February, 2015

Love in the time of Critical Thinking

Madhavi Menon, an English Professor at Ashoka, explores the dynamics and nuances of love across geographical boundaries and different centuries. If Critical Thinking is the norm in the university how can ‘love’ be left behind by the critical thinkers?

We have all grown up on tales about love. From Amar Chitra Kathas to Mills and Boon novels, from oral narratives to TV soaps, our experience of love has spanned mythology and romance, subterfuge and openness, history and drama. But across all these borders, we have remained remarkably constant in what we think about love. We insist that “Love makes the world go round,” and even more, that it always has.

But what are we speaking about when we speak about love? Which love? Whose? For whom? When? Why? Whichever way we think about it, what is fascinating about love is that there is so much history around it, so much literature about it, so much politics in its name, so many laws that legislate it, so much philosophy generated by it, so many social formations affected by it – no matter what love is, the one thing it is not is single or singular. If we want to think about love in a nuanced manner, then, we need to borrow from multiple perspectives, from different walks of life, from many disciplines, and from various cultures. “Love is not love,” William Shakespeare says in Sonnet 116, and in this case, he is exactly right.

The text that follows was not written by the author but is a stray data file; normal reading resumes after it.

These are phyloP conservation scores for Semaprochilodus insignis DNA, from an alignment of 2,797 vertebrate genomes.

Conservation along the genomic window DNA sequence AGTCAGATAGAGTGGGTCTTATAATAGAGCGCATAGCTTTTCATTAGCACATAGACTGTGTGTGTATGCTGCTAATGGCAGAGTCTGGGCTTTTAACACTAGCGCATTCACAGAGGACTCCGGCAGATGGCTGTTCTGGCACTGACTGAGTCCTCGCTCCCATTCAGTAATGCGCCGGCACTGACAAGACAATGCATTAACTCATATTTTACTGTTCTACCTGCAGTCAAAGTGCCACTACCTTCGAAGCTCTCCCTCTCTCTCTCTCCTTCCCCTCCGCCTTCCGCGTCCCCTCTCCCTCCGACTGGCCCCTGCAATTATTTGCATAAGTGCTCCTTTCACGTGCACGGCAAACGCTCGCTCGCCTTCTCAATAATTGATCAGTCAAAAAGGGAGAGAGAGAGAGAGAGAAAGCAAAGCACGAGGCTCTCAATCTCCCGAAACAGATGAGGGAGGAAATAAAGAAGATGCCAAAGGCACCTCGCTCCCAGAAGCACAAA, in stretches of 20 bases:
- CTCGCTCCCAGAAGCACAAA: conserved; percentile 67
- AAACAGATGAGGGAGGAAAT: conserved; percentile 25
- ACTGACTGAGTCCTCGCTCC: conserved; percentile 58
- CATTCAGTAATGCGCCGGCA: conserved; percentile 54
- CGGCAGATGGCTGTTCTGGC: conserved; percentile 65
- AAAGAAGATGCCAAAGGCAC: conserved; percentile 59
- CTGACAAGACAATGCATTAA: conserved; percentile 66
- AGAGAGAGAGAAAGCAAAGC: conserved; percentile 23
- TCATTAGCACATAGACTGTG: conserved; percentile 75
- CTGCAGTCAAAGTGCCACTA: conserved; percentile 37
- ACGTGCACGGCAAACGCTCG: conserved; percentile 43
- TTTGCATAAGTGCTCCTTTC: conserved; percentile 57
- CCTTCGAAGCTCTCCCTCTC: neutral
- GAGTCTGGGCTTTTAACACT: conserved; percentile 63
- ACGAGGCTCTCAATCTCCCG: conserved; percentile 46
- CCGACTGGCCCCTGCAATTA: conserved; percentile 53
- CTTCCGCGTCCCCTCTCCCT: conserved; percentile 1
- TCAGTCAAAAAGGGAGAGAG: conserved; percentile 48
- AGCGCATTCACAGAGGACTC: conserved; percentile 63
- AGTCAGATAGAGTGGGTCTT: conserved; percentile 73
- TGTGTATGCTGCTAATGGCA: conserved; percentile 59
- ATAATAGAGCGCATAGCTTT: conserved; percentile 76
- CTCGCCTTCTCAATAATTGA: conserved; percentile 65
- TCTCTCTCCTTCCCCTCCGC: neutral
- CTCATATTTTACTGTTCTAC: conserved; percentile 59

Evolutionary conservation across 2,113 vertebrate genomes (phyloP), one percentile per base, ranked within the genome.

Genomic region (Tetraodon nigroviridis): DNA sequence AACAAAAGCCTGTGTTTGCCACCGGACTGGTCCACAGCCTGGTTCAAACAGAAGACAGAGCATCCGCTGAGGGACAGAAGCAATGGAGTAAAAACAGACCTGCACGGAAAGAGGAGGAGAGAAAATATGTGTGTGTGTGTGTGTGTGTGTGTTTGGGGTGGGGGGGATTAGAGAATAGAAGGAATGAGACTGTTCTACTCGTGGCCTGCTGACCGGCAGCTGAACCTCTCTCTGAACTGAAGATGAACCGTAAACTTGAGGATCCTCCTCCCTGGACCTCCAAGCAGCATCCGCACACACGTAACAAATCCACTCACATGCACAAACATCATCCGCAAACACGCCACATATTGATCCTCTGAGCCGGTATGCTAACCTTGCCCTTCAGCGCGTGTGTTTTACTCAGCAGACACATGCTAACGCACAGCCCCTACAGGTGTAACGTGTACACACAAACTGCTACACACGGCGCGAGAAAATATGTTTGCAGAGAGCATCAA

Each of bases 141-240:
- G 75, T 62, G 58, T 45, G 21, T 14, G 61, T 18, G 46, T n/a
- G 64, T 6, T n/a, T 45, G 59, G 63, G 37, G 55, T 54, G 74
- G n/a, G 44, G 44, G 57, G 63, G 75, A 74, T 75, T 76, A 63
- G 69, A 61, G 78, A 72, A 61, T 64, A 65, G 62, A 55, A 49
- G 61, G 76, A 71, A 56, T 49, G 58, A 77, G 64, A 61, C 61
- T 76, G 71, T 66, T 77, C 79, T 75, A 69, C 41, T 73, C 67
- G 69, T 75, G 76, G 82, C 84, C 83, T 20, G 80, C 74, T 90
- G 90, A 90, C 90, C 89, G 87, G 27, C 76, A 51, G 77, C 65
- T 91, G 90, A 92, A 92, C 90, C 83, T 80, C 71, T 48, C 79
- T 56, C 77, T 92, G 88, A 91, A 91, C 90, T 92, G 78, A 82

Love is not love because like all seeming monoliths, it is actually influenced by a host of accounts, stories, and narratives, all of which have mutated over time to form our ideas both about what love is and is not. For instance, for a Sociologist, love has nothing to do with developing the family unit, which depends on marriage and kinship structures. This is a huge blow to our notion of marriage needing to be based on love since as a means of forging kinship, marriage can very well take place without love. Similarly, a knowledge of the history of love shows that mutual romantic love is a relatively recent production, perhaps dating back only 250 years or so. Before then, love tended to be either religious or unattainable; indeed, the less attainable someone was, the more love flourished in the form of desire.

Going back even further to the Greeks, for Plato, the highest form of love was that of the Forms – an immaterial ideal. But one rung below that was love between men. Male homosexuality was widely regarded as the most respectable form of love for the Greeks – it was also educational because the ideal romantic relationships were pedagogical ones. How does such a notion affect how we think about love and education today?

Historically closer in the 18th century, the great Economist, Thomas Malthus, was alarmed by love because he thought it would lead to more romantic attachments, which in turn would produce more children, drive up the population, and deplete the already scarce resources in the world. Can you imagine how he would have responded to our glorification of love today, with the world’s population having exceeded 6 billion people?! As for political scientists like Machiavelli, love is never to be trusted in the pursuit of power; instead, his favoured human emotion was fear.

All that this briefest of brief sketches demonstrates is that love is not a monolith. It is influenced by several currents of thought that range across times, cultures, and subjects. To think critically about love therefore necessitates wide rather than narrow knowledge, breadth rather than single-mindedness. Love in the time of Critical Thinking can best be approached by critical thinkers.

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